Synagogue newsletters: not everyone’s optimal reading material when finding a treasured bit of rare, spare time.
It doesn’t help that many feel like a throw-back to a different era with some of the most musty names like Beacon, Herald or Courier.
The part that I do enjoy reading, when available, is the pithy, brief biographies that young teens write (or have ghost-written by phenomenally proud parents) prior to their B’nai Mitzvahs.
Some are unbelievably artistic and have bios that rival Carnegie Hall performers: (names are changed, but quotes are exact)
“Shaya is an accomplished dancer (she enjoys ballet, jazz and hip-hop) and musician (she plays piano and guitar and enjoys composing, playing and singing).”
Notably the guys in the group, seem to breathe sports air:
“Jonathan is passionate about sports in general: baseball, tennis, squash, soccer and basketball.”
Some are jet setters, even at this early age:
“Shira loves her pets, piano, photography and travels to both coasts and abroad.”
Most are highly involved in the mitzvah part of the event:
“Steve has baked for Ronald McDonald House and helped clean up Yellowstone National Park.”
“Rebecca has been participating in Street Soccer, USA, a nonprofit that helps homeless men and women learn skills beyond the field, by playing soccer with as well as collecting donations for a Philadelphia team.”
“Max participated in the Little League Challenger Program in which he helped kids with special needs play and enjoy the game of baseball.”
“Michal is coordinating donation efforts to bring indoor sports equipment to the JBH playrooms and is organizing and leading several activity nights for the children.”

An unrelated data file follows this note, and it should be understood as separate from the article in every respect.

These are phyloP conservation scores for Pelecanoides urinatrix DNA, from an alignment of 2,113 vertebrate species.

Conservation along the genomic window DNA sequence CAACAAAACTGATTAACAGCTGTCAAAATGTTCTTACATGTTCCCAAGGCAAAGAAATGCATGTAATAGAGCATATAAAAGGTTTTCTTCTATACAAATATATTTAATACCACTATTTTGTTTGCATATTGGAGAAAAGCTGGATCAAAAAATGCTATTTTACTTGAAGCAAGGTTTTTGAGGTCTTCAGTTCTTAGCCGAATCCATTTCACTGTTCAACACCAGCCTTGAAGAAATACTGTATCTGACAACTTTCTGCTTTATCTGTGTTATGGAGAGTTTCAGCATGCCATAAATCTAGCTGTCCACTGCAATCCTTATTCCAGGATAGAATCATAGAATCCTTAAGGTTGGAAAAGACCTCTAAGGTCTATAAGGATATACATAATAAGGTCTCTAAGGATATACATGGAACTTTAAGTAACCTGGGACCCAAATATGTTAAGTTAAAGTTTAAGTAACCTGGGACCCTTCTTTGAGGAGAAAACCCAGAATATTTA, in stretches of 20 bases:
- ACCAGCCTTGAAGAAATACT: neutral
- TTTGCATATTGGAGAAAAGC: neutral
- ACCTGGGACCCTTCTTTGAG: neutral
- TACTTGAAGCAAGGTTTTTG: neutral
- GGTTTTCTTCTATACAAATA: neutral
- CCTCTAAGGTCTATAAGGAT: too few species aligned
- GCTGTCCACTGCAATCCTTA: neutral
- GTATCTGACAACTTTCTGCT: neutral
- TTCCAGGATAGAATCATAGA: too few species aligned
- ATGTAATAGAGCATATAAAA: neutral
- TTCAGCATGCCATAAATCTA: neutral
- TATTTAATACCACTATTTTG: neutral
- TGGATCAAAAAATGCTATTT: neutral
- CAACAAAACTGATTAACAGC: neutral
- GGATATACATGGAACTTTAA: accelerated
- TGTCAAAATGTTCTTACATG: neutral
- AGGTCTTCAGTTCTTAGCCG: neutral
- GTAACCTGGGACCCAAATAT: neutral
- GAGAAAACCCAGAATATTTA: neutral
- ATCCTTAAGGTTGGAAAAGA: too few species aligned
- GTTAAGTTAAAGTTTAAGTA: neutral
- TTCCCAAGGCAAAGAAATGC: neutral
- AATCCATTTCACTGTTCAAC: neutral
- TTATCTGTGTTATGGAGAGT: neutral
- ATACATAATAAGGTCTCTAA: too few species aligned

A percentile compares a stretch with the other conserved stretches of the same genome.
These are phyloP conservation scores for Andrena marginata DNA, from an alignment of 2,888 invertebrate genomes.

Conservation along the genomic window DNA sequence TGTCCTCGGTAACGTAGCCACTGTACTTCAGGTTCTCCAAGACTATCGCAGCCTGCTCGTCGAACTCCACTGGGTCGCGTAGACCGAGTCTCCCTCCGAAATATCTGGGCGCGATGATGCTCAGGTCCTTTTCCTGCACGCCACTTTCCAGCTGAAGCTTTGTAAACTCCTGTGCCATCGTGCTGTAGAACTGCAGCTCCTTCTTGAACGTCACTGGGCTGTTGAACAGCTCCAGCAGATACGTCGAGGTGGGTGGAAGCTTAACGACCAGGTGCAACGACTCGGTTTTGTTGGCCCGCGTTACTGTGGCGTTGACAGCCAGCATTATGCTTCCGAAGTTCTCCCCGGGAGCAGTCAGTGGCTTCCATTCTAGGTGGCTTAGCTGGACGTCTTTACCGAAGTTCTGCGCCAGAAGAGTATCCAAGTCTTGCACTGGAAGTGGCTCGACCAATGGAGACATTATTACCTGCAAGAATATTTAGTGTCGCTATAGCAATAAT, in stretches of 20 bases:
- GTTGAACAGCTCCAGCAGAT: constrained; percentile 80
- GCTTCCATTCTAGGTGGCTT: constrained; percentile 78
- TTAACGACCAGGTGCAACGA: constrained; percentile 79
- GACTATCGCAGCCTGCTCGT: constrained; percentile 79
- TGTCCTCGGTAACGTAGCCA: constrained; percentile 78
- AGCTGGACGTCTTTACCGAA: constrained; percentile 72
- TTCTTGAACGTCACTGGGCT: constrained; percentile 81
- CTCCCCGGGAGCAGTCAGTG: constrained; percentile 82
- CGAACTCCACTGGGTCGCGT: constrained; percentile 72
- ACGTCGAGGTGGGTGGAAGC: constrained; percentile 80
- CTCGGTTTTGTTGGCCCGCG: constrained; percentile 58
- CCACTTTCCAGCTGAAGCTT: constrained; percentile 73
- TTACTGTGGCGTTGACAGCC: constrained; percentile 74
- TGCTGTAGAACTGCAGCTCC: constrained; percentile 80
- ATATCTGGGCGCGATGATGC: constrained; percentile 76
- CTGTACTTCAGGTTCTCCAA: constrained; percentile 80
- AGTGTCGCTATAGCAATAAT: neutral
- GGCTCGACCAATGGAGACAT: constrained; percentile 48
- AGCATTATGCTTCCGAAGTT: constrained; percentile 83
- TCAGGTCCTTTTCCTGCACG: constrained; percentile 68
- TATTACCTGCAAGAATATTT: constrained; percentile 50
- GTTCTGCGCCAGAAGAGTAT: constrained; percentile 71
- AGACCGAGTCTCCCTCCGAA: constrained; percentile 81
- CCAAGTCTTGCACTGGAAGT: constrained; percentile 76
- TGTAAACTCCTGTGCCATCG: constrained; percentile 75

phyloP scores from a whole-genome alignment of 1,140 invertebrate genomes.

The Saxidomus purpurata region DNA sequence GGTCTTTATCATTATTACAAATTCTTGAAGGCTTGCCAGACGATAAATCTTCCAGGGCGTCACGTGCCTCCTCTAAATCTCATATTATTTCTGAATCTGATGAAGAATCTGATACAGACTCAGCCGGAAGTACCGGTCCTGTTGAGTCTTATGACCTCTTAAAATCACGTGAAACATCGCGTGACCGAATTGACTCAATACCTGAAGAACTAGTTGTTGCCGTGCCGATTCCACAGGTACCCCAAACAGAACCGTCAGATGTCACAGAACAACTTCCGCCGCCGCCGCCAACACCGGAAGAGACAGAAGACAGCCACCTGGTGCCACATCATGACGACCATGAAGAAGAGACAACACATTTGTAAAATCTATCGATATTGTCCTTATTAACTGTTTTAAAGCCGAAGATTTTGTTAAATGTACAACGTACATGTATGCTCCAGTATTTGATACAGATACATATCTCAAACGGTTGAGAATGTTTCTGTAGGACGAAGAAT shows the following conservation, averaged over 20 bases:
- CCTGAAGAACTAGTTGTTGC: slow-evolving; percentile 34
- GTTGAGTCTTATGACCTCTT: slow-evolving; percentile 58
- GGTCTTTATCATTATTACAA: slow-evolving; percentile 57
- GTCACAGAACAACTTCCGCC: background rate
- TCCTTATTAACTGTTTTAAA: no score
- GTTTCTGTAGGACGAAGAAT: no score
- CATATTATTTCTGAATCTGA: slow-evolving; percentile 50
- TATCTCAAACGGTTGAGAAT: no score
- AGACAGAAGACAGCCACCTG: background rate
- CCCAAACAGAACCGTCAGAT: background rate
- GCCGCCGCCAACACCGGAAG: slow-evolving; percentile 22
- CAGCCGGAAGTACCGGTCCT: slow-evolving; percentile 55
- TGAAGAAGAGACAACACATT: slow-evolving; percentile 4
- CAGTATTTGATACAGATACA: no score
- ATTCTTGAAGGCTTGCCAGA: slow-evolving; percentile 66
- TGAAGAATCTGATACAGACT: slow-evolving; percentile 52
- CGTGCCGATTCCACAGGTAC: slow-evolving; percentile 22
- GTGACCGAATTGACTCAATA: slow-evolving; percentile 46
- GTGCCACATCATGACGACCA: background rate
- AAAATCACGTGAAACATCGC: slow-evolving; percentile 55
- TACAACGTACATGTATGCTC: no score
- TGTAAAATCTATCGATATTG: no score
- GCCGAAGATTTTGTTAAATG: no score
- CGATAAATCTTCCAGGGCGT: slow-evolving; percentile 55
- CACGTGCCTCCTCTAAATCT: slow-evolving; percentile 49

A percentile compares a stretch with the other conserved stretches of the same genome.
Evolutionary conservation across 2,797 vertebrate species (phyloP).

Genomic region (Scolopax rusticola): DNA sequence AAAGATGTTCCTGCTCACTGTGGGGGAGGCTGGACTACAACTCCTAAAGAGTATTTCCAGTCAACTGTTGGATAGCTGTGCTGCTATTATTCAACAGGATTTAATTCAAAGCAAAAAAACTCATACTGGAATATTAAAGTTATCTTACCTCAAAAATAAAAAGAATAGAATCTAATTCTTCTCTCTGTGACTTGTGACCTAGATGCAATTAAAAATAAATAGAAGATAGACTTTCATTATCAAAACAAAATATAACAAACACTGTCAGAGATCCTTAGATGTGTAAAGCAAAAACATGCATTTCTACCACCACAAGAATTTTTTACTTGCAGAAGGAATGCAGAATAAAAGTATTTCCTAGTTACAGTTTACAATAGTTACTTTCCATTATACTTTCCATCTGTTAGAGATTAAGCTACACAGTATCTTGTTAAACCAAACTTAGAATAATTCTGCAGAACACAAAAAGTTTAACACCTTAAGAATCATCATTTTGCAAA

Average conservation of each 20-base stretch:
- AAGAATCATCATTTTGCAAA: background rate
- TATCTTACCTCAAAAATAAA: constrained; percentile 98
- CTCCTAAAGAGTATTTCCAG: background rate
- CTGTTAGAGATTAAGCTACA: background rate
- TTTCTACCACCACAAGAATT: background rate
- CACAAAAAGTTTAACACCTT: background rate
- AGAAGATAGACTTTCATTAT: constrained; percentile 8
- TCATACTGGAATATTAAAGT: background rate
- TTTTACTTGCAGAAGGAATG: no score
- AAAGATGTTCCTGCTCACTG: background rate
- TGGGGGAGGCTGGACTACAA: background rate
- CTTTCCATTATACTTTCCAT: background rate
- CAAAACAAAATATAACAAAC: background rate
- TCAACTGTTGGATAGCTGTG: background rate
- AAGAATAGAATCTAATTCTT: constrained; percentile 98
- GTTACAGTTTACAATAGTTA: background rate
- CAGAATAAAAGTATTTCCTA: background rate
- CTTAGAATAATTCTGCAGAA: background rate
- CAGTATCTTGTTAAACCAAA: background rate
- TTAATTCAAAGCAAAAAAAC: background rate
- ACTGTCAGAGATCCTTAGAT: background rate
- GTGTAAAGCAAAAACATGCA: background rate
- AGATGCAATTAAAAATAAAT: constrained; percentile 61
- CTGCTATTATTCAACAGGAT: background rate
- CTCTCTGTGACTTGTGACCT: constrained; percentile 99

It doesn’t need mentioning that we want our teens to be active and involved members of the Jewish and American community. Plus, parents want their kids to excel in areas of their interest, and do important service and community work.
But isn’t it odd that the community service these teens accomplished did not occur within a Jewish organization?
Of the ten teens whose faces and bios are featured in the B’nai Mitzvah bios with accompanying meaningful descriptions of their activities, not ONE mentioned what the teenager’s plans were for continuing their education past the much awaited-for ceremony.
Even though the information above is excerpted from one synagogue newsletter, from those I’ve read, this one was not unusual.If there is a template that all the kids follow, why is the question about continuing the journey of Jewish education missing?
Is not the ceremony part of an ongoing developmental process in a journey toward Jewish adulthood?
Beyond all the tumult, hype, sweat equity, and of course unparalleled joys leading up to the actual ceremony, we have to ask ourselves questions about why so often the very purpose of the ceremony seems to be absent.
Even in the best case scenario, when I’ve seen teens communicate their intention to continue a commitment to further their Jewish education from the bima (podium), it doesn’t seem to appear in other places.
So, I ask again, why is their place in the Jewish community of the future a mystery?